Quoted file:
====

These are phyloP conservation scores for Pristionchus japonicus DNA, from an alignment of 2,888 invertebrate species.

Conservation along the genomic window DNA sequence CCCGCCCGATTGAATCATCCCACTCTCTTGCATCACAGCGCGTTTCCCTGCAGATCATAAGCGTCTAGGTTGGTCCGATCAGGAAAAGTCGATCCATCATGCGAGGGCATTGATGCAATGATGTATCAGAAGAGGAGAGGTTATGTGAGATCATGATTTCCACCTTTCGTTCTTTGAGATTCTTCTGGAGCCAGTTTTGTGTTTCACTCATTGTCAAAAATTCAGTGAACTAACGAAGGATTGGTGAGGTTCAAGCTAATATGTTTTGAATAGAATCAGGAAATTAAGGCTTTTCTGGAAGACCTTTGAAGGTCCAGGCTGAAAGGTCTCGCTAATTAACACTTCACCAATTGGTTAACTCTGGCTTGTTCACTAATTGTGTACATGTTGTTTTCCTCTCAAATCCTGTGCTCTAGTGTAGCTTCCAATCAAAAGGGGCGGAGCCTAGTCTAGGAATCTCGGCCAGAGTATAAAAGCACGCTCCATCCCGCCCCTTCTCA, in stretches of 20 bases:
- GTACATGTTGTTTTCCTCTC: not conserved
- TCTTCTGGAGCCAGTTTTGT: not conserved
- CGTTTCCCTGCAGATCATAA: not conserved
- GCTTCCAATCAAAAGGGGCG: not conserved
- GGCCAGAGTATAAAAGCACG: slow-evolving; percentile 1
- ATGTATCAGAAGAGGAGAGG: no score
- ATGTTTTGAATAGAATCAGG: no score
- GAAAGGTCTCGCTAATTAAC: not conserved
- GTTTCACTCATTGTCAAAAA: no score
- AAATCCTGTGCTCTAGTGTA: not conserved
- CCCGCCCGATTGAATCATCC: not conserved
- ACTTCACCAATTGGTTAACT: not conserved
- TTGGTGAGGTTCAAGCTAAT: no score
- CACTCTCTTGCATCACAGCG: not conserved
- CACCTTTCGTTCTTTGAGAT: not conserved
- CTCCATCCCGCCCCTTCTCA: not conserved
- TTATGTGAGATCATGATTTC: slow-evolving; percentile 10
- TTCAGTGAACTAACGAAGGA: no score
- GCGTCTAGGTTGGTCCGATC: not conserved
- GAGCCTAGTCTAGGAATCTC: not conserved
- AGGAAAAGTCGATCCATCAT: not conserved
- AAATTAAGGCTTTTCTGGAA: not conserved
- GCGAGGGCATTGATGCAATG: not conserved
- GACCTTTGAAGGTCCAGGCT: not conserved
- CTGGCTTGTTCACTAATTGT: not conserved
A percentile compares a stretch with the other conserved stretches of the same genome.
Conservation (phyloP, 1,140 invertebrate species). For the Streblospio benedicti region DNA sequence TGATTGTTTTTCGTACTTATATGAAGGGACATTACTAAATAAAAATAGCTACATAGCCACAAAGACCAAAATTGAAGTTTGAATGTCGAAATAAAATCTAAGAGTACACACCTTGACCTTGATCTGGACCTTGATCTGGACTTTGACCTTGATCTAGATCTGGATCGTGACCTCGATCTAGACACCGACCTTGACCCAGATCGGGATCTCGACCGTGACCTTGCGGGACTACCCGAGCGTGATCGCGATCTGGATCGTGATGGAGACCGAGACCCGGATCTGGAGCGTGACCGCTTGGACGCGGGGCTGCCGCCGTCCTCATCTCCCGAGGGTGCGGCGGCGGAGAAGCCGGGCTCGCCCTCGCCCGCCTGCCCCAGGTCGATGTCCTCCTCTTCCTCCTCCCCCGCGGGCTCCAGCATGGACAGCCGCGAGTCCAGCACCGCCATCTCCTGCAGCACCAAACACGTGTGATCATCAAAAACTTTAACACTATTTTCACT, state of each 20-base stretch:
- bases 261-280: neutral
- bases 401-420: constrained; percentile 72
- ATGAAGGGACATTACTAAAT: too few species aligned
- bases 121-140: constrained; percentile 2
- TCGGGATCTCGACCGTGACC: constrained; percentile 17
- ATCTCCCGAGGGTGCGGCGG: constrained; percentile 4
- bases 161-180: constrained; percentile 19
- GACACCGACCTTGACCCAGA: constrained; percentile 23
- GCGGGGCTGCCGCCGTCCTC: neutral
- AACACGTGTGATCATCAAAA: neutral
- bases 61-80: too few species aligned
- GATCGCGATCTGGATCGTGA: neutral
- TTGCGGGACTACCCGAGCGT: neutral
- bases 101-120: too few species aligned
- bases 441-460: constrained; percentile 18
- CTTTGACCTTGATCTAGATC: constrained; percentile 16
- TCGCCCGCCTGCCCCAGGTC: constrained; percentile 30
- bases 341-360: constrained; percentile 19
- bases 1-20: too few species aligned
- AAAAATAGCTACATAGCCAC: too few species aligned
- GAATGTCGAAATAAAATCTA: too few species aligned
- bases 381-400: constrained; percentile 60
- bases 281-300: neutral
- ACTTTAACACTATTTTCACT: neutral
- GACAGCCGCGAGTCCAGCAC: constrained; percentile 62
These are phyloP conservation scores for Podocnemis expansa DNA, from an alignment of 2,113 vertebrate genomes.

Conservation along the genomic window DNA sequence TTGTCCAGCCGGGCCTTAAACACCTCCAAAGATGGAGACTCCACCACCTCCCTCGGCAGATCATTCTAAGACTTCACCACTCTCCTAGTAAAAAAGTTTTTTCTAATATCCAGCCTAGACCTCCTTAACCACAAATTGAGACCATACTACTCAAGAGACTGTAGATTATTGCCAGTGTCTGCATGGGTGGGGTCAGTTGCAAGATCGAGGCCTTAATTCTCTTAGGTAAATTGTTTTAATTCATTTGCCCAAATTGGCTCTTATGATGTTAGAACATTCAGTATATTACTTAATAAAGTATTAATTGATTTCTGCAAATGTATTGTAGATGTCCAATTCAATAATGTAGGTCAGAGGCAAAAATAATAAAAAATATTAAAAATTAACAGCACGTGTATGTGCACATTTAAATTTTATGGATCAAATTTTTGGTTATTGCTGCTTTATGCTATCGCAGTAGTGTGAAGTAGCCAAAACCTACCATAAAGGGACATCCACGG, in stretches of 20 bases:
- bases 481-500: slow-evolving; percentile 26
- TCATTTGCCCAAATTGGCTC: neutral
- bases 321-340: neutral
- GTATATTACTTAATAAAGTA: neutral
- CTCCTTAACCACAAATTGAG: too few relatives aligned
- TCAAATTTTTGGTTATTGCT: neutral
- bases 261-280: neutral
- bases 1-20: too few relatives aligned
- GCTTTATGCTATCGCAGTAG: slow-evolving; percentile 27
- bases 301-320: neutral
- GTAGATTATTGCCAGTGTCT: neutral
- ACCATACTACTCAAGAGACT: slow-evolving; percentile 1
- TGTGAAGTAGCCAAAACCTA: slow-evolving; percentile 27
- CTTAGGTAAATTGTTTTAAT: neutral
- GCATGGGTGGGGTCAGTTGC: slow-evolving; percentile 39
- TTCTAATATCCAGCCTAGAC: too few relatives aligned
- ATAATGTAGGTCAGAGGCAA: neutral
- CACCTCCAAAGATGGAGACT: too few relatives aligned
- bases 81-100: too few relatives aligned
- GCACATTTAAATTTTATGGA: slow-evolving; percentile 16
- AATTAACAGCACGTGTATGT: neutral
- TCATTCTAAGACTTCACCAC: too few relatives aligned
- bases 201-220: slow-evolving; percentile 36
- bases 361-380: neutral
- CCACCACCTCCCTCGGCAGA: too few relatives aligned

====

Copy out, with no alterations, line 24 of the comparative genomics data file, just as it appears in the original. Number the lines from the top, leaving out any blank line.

- AAATTAAGGCTTTTCTGGAA: not conserved